My cousin, Dan Pond, was my motivator. When I was young, I watched him train, take supplements, and mix powders. He always had muscle magazines lying around. At age 19, I got serious and Dan picked me up every day and took me to the gym to train with him.
I want to show everyone, eventually the world, what someone like me can do. I've seen too many amputees feel sorry for themselves for way too long, stuck in wheelchairs. I want these people, and people in general, to be inspired by me. The dedication to compete is far harder than what it takes to walk again, at least in my experience.
I talk myself out of bad and unmotivated moods, but sometimes it helps to watch videos of my favorite pros. I used to watch Pumping Iron almost every day or Ronnie Coleman videos. Finding old episodes of American Gladiators on YouTube puts me back to that place when I was young and wanted to look like those guys. Usually, just getting to the gym puts my mind in the right place.
Listening to my favorite music gets me going. Sometimes a song will come on that takes me back to a point in time when I was angry with my situation or depressed and down. I take that anger and gear it toward my workouts. A favorite quote I constantly read is "Luck is when preparation meets opportunity."
I really want my bodybuilding and life experiences to reach everyone. I'm a generous person and nothing is more satisfying than helping someone for nothing, just to see them smile and succeed. With my personal training and CrossFit background, I hope to open my own facility within the next year. That's a huge goal I can accomplish because of bodybuilding. The dedication and drive required can be applied to all aspects of life.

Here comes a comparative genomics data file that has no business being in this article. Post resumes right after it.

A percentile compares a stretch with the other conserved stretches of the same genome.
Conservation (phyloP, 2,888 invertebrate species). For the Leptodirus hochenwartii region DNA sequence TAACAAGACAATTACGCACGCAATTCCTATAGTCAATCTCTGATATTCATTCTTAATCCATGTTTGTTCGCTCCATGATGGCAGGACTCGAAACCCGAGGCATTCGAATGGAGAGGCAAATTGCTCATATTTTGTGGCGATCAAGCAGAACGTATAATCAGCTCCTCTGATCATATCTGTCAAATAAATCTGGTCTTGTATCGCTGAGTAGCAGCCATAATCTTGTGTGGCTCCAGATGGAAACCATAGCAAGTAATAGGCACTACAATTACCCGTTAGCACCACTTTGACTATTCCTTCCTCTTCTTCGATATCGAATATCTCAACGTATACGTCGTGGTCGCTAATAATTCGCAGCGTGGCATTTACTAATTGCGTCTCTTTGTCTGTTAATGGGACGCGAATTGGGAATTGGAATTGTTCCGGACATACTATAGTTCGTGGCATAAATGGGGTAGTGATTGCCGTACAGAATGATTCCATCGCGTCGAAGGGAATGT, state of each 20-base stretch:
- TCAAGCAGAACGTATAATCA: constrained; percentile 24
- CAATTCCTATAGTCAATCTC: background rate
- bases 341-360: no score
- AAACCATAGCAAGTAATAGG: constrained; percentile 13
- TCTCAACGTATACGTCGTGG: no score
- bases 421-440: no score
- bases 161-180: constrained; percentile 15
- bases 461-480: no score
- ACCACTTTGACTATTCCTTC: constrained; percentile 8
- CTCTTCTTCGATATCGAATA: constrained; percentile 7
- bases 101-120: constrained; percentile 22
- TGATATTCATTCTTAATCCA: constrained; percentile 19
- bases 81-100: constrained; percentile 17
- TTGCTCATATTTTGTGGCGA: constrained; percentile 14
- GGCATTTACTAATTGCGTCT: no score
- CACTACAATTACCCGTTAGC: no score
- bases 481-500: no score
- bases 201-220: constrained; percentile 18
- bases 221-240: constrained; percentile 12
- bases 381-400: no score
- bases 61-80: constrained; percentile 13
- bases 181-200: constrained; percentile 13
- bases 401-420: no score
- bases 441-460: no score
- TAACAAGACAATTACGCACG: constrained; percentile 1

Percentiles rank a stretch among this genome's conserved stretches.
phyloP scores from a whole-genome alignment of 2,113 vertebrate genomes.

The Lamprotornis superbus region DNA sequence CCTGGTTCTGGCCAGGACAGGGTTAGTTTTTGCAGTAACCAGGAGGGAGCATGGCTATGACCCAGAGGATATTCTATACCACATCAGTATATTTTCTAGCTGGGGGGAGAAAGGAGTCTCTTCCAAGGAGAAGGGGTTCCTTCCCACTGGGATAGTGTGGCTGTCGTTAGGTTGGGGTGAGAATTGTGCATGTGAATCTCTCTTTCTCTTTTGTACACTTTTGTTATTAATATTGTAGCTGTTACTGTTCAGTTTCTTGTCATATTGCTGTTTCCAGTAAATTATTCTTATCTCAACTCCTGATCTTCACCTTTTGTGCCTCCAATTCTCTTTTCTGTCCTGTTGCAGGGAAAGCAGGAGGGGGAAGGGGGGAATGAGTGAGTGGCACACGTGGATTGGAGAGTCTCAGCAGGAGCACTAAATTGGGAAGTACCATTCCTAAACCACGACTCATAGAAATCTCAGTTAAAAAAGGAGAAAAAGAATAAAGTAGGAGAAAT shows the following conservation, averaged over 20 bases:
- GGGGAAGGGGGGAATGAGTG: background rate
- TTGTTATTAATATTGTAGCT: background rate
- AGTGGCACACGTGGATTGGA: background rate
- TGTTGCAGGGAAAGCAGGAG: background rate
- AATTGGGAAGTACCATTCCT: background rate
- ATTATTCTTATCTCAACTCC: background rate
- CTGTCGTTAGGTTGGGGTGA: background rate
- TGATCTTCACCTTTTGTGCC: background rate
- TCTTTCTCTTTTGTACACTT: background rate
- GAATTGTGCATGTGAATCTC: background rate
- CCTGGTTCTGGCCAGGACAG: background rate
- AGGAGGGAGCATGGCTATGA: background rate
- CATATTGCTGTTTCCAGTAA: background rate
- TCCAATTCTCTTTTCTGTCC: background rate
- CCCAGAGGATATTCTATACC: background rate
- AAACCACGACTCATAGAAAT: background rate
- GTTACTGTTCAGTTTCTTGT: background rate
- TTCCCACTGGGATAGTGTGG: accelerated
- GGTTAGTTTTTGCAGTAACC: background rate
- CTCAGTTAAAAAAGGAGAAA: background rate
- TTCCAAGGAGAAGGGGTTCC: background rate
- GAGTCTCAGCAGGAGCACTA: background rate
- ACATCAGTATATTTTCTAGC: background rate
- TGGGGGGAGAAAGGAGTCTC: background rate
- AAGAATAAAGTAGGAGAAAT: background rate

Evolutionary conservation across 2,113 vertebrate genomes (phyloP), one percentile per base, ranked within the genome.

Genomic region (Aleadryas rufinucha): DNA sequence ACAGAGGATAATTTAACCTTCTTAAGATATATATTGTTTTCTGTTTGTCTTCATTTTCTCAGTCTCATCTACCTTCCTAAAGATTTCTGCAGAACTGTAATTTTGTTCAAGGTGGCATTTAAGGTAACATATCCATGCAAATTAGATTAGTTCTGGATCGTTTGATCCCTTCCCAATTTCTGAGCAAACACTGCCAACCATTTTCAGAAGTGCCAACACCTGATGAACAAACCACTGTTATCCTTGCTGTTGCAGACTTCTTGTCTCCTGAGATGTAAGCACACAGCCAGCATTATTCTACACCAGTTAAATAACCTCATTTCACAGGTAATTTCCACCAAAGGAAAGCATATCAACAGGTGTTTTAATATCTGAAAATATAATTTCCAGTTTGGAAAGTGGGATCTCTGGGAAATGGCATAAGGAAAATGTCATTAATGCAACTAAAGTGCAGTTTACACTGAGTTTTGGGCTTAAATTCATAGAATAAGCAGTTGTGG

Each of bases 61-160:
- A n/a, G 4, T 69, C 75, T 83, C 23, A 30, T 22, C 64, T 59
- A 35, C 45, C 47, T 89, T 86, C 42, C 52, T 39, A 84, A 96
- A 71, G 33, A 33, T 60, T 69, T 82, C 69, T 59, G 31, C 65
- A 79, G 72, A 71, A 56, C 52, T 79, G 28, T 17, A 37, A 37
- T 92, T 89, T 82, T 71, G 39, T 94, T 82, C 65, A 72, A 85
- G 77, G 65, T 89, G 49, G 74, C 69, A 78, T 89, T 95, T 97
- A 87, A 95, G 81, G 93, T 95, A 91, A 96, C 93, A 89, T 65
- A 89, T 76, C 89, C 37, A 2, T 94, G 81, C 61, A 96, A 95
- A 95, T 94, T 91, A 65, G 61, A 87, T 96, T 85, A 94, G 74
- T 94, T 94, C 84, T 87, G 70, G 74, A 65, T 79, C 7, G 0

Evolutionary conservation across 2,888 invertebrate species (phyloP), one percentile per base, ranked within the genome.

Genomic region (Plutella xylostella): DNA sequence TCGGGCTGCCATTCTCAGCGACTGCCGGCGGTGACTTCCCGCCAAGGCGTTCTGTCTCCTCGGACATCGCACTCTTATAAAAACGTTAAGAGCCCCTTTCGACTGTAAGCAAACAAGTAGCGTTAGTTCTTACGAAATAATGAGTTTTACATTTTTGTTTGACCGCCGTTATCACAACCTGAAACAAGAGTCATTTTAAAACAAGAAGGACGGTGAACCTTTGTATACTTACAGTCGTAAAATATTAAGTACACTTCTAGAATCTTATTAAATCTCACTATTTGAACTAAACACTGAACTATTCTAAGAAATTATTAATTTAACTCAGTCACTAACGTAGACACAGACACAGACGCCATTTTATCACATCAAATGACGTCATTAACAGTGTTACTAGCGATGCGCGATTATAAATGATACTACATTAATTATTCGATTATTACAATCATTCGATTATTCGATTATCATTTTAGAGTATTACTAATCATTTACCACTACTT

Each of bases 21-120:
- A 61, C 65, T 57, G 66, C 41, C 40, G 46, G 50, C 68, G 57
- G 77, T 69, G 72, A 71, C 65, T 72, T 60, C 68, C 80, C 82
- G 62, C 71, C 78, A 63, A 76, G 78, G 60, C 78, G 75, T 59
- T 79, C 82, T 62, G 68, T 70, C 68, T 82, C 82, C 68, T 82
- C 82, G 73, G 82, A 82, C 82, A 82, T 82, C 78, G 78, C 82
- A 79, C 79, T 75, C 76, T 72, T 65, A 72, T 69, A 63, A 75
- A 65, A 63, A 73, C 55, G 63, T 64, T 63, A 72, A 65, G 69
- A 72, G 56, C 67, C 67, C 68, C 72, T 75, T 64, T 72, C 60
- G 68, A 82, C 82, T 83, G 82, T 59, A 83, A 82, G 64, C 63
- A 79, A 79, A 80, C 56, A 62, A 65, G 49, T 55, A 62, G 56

Learn as much as you can from anyone with experience. People who are stubborn and think they know what they're doing won't achieve their results. People with the most experience are usually more excited to help than you can imagine. The ones with the experience are more confident and can guide anyone through motivation and support.
This may sound like a broken record, but I admire Arnold Schwarzenegger. Not because of his body from the 70s and 80s, but because of what he accomplished in life. He did everything he wanted to. He was successful before anyone heard of him or saw Pumping Iron. I draw inspiration from those types of people, who may not have a college degree but are more successful than those who do. They set goals, read and educate themselves, and do whatever it takes to succeed. They don't worry about failure. The biggest failure is not trying at all. If you do the work to prepare, opportunities will be there. Just being out there and meeting people can open many doors.
I never wanted to be the typical factory grunt who hates his job, but that is the way it's supposed to be. I never understood that. I have too many dreams to be stuck in a prison like that. My mind is constantly dreaming of things I want in life, and for the longest time I thought they were impossible to attain. But somewhere in the past few years, I started to realize that any dream is attainable, no matter what part of life you're in. Having kids makes me focused to attain my dreams, because I want them to have the same outlook. This is the inspiration I drew from successful people, starting with Arnold.
I always order supplements from Bodybuilding.com now. For years, I went back and forth between 3-4 different sites, but always came back to Bodybuilding.com. The articles are fantastic. You can literally find an answer to any question about your body or training, even for questions you think might only apply to you. It's extremely helpful.
- "Life To Lifeless" by Killswitch Engage
- "Cold Reader" by Stone Sour
- "Blind" by Korn
- "Narcissistic Cannibal" by Korn
- "Walk" by Pantera